LAFAYETTE, La. — T.M. Landry College Preparatory School, a private school in Louisiana that garnered national attention for helping underprivileged and minority students attend elite colleges, is under federal investigation over its college admissions practices after disclosures that it cut corners and doctored applications, according to multiple people contacted by the FBI.
The FBI opened the inquiry after a Times investigation detailed instances of transcript fraud and physical and emotional abuse at the school.
In the fall, dozens of former students and teachers told the Times that T.M. Landry’s founders, Michael and Tracey Landry, doctored school transcripts with fake grades, nonexistent school clubs, and fictitious classes. They said the couple embroidered their college application recommendation letters with fabricated stories of hardship that played on negative racial stereotypes.
The report also prompted the Louisiana State Police to open a local law enforcement investigation into more than a dozen allegations of physical abuse at T.M. Landry. That investigation is continuing.
While the scope of the Justice Department investigation is not known, the FBI has discussed T.M. Landry’s college application practices as part of the inquiry, according to one person interviewed by federal investigators who spoke on the condition of anonymity because the case is not public.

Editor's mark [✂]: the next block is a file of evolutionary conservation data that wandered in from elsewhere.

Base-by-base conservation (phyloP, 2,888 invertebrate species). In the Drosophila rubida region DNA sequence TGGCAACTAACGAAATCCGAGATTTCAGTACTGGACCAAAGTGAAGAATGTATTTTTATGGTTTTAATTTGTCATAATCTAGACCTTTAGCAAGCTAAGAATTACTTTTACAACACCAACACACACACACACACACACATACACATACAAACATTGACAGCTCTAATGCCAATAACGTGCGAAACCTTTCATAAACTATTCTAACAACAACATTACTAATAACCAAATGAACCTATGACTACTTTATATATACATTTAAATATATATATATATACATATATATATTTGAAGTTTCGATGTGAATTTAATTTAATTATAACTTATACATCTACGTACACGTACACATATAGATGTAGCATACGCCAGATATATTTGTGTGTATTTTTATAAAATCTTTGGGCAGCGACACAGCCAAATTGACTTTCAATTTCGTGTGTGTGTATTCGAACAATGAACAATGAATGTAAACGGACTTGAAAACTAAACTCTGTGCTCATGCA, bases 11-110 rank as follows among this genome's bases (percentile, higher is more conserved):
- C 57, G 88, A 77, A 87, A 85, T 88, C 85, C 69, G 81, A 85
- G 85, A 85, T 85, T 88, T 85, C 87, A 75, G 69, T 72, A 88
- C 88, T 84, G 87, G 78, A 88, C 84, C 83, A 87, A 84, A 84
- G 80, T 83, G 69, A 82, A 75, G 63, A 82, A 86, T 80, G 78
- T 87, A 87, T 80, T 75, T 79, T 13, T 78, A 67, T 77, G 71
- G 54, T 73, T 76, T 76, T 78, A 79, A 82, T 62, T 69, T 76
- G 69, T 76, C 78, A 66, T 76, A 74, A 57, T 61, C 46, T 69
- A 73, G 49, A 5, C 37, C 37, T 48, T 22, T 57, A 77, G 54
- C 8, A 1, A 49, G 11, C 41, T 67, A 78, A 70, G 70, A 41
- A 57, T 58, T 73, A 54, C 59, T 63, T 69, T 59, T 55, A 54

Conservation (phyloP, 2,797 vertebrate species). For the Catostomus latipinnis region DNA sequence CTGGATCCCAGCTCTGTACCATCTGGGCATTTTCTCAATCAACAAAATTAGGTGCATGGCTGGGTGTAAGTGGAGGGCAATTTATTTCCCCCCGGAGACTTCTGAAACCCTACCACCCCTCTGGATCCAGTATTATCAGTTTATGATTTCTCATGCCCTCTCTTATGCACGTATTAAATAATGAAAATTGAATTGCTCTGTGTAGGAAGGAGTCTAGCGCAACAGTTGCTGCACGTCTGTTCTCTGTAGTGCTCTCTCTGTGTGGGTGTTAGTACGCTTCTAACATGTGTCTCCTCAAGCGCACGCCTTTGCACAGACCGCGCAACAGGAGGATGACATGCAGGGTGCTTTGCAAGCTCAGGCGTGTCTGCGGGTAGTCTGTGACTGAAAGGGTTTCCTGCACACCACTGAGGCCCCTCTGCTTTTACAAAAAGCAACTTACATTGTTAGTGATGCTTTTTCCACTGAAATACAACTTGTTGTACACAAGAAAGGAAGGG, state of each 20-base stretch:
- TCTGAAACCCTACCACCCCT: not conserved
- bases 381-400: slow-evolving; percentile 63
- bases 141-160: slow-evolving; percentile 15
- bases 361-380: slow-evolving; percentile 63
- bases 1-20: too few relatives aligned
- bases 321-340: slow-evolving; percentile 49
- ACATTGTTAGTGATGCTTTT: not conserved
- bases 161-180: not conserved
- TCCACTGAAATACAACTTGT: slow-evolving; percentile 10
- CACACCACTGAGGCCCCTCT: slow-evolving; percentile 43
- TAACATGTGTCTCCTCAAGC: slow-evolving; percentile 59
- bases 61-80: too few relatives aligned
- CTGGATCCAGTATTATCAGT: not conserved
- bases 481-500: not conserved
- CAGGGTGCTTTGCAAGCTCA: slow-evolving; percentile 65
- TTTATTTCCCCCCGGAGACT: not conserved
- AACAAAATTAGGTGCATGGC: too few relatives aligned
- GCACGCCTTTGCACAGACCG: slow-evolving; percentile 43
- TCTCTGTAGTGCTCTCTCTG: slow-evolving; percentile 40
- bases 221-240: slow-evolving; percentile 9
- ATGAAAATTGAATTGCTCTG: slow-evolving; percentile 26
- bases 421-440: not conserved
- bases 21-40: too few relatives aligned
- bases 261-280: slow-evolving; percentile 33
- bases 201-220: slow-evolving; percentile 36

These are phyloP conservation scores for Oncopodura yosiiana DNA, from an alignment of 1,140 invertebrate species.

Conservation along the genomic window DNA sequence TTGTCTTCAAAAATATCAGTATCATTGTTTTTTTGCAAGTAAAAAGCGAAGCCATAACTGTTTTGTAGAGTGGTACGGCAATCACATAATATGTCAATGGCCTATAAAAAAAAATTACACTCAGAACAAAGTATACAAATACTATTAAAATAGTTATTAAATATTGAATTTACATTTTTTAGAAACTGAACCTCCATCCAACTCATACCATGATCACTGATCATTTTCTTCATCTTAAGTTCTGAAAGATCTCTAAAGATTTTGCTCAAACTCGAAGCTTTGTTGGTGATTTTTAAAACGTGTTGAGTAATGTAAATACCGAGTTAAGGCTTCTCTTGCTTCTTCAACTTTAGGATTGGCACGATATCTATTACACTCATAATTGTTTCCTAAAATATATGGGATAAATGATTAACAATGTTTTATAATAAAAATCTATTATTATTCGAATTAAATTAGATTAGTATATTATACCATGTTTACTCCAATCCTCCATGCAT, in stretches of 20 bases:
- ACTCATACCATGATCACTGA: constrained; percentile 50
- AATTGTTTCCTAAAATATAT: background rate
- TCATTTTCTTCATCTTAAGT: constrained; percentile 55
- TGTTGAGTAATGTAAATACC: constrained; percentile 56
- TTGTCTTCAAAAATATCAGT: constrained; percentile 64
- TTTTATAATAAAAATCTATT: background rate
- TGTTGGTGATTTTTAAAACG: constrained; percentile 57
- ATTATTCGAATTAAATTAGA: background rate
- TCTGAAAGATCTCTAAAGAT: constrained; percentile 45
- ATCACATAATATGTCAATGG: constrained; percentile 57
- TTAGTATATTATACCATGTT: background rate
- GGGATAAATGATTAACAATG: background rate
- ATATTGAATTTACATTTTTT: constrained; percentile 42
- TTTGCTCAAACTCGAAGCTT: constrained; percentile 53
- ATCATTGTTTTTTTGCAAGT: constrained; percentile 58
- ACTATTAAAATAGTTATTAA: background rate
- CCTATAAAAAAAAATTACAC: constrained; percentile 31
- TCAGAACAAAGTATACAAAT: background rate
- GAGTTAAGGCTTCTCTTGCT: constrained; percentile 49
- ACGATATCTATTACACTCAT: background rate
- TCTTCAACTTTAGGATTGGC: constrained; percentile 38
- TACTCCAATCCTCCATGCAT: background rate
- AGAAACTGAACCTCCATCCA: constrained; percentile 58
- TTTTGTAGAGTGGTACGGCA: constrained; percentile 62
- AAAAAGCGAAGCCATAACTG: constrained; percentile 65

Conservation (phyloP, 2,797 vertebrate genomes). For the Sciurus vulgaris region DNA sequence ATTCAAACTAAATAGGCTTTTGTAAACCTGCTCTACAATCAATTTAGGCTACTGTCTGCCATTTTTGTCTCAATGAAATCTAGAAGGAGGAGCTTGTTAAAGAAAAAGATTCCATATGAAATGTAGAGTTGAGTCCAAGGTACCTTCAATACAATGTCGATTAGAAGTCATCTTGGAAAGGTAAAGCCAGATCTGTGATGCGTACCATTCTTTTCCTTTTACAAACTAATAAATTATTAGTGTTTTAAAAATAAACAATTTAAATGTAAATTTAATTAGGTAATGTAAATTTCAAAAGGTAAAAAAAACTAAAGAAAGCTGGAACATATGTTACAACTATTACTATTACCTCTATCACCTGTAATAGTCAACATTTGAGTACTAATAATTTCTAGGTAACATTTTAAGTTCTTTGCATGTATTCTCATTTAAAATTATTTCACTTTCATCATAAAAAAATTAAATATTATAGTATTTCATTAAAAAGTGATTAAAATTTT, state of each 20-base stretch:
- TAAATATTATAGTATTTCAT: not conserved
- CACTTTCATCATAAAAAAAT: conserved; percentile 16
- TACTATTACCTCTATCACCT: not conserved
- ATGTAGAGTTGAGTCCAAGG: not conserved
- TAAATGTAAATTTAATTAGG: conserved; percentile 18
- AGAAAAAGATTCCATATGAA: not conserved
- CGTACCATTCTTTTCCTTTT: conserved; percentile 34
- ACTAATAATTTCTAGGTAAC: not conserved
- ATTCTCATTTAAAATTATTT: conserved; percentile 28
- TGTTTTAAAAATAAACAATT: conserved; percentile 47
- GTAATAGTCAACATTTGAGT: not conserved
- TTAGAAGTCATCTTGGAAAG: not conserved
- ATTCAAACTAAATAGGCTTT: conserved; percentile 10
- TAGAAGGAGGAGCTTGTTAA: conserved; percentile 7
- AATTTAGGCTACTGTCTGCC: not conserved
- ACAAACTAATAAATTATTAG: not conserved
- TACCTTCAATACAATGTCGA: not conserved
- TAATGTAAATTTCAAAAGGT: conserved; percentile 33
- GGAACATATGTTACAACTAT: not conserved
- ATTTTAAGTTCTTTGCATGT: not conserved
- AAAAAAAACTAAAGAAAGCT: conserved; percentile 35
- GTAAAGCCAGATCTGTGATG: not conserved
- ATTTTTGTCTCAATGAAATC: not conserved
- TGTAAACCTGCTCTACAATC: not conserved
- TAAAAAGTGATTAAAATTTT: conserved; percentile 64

The inquiry comes against the backdrop of a wide-ranging admissions scandal this year, which exposed how ultrawealthy families bribed officials and faked elaborate athletic credentials to get their children into desirable colleges.
Despite the vast differences, the cases underscore just how important and competitive college admissions have become.
The FBI said it does not confirm or deny the existence of investigations and declined to comment. The Landrys did not respond to a request for comment.
The Landrys and T.M. Landry board chairman Greg Davis have told parents and donors that they have done nothing wrong, and they are working to expand the school’s enrollment and repair its reputation. The school has told investigators that it has lost scores of students after the Times article, and that its graduating class dwindled to four, from 16.
Davis has also played up the findings of a 23-page report that summarized an internal investigation into the allegations published in the Times. In letters to donors, Davis said the report, which was released in April, “validates the academic outcomes” of T.M. Landry students.
The New Orleans law firm that Davis hired to conduct the internal inquiry, Couhig Partners, worked with Paul Pastorek, a former state superintendent of schools, who described Davis as a personal friend in his glowing summary of the inquiry.
T.M. Landry “appears to have been a genuine incubator for success, particularly for self-reliant students willing to put faith in a nontraditional education model,” Pastorek wrote.